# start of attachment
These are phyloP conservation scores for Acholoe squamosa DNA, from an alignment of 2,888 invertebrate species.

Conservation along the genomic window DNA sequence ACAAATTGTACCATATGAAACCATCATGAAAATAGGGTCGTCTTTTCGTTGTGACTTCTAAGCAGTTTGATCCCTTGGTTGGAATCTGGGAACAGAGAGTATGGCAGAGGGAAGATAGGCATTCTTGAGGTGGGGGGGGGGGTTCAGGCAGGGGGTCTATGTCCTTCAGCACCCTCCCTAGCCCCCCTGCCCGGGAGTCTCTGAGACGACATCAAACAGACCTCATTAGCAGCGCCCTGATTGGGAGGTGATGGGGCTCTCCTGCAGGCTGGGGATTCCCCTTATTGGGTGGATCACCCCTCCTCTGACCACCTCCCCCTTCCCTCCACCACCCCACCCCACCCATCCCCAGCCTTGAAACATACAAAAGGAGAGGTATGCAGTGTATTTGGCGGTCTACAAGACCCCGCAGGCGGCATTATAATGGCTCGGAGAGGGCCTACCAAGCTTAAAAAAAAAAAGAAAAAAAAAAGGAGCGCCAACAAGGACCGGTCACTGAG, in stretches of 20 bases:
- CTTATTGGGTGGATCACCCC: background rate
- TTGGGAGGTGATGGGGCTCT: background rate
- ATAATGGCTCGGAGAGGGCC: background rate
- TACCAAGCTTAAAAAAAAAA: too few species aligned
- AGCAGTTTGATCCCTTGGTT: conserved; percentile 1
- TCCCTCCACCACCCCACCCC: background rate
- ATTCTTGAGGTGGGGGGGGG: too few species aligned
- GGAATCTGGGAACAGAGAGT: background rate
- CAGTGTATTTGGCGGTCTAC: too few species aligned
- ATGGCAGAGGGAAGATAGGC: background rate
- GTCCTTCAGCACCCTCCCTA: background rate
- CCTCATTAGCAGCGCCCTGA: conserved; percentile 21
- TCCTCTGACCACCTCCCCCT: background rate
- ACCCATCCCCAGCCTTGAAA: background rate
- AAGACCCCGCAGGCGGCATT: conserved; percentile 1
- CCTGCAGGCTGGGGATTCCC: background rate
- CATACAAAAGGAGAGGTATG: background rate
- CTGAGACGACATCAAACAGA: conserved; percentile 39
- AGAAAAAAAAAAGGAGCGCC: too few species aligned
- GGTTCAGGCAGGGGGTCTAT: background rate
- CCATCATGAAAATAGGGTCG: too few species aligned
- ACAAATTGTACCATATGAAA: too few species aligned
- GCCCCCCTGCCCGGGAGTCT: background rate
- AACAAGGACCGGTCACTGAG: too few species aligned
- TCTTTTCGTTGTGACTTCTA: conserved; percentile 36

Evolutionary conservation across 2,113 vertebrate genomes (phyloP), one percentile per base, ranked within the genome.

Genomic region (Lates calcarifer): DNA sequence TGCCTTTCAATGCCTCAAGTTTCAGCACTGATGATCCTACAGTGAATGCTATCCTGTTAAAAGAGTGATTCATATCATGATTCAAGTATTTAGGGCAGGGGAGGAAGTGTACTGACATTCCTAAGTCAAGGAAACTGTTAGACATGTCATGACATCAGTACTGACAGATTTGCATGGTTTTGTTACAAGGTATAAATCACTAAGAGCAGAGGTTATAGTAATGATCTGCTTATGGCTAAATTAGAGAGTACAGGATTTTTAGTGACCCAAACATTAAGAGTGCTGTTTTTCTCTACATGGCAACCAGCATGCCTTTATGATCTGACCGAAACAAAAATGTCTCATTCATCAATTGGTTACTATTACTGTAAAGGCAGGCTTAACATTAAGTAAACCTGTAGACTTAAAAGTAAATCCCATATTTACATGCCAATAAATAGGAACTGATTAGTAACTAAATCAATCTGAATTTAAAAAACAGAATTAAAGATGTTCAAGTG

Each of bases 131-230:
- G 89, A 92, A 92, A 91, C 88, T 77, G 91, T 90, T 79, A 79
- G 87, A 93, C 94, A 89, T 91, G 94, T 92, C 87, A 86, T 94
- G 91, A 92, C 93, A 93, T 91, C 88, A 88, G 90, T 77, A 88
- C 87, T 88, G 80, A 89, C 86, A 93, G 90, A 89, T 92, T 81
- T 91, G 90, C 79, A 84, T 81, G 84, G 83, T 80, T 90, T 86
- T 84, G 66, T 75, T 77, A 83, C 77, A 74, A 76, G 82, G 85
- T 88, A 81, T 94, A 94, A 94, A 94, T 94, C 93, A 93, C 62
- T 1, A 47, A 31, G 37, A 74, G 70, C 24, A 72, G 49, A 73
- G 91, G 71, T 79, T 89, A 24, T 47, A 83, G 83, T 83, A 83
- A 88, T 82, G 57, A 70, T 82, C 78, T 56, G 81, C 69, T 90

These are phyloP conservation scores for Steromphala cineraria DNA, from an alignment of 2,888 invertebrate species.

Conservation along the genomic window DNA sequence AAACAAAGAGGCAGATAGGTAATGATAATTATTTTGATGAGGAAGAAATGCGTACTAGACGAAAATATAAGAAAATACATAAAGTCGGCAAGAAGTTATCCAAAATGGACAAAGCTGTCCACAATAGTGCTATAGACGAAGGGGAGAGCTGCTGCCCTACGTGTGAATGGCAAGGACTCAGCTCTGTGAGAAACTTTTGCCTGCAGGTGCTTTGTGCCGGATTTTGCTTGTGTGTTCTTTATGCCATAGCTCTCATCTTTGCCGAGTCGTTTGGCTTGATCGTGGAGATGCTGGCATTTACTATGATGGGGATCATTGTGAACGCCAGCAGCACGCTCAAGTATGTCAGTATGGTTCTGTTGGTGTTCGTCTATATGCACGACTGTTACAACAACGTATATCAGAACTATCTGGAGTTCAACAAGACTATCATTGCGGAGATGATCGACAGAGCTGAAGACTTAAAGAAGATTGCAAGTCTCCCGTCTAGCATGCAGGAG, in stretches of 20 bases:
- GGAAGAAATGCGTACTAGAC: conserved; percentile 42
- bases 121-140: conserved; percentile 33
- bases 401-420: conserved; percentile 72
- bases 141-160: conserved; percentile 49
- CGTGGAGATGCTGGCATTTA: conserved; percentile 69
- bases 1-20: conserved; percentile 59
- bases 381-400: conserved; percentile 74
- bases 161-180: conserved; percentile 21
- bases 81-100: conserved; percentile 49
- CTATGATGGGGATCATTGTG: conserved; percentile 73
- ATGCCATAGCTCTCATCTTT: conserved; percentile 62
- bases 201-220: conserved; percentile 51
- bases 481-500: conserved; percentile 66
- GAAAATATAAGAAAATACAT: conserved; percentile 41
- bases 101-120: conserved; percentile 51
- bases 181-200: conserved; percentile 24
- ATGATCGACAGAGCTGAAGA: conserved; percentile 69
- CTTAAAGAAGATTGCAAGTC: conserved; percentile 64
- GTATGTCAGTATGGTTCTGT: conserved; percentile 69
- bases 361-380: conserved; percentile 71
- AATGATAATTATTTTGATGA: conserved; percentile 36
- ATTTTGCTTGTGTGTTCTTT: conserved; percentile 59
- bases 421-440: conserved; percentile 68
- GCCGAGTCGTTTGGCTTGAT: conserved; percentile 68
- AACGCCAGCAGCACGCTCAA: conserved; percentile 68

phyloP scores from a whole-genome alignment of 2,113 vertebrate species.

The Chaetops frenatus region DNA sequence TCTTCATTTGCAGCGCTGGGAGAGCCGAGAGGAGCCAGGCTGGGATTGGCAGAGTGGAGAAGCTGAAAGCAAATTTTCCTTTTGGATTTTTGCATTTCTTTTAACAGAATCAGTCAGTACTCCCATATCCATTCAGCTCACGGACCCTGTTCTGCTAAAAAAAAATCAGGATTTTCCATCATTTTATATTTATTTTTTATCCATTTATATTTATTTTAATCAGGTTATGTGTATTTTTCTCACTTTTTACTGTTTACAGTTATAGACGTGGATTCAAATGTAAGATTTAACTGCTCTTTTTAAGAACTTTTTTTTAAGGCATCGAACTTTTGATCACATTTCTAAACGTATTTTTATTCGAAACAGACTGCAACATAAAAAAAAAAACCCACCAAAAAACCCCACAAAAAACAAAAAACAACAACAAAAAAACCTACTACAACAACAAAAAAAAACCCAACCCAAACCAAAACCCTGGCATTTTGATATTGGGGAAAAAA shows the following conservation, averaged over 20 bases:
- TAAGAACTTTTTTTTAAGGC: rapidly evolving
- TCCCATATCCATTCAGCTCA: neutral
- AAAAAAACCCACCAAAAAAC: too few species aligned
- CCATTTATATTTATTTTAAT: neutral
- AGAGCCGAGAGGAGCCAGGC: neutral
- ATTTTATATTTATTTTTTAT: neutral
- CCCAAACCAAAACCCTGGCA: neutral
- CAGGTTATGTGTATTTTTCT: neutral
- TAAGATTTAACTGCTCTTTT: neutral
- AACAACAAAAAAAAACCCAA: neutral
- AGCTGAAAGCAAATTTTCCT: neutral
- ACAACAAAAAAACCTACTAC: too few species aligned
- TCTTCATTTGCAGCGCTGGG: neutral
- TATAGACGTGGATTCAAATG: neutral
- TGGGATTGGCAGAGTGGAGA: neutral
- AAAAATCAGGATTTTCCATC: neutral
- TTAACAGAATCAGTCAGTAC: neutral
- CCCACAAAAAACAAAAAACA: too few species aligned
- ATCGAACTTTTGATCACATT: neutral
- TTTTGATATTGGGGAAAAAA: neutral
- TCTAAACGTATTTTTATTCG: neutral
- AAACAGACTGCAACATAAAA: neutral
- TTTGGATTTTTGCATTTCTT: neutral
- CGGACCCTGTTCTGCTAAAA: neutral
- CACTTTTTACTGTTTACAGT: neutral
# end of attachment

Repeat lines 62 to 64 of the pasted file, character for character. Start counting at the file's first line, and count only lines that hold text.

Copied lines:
- bases 361-380: conserved; percentile 71
- AATGATAATTATTTTGATGA: conserved; percentile 36
- ATTTTGCTTGTGTGTTCTTT: conserved; percentile 59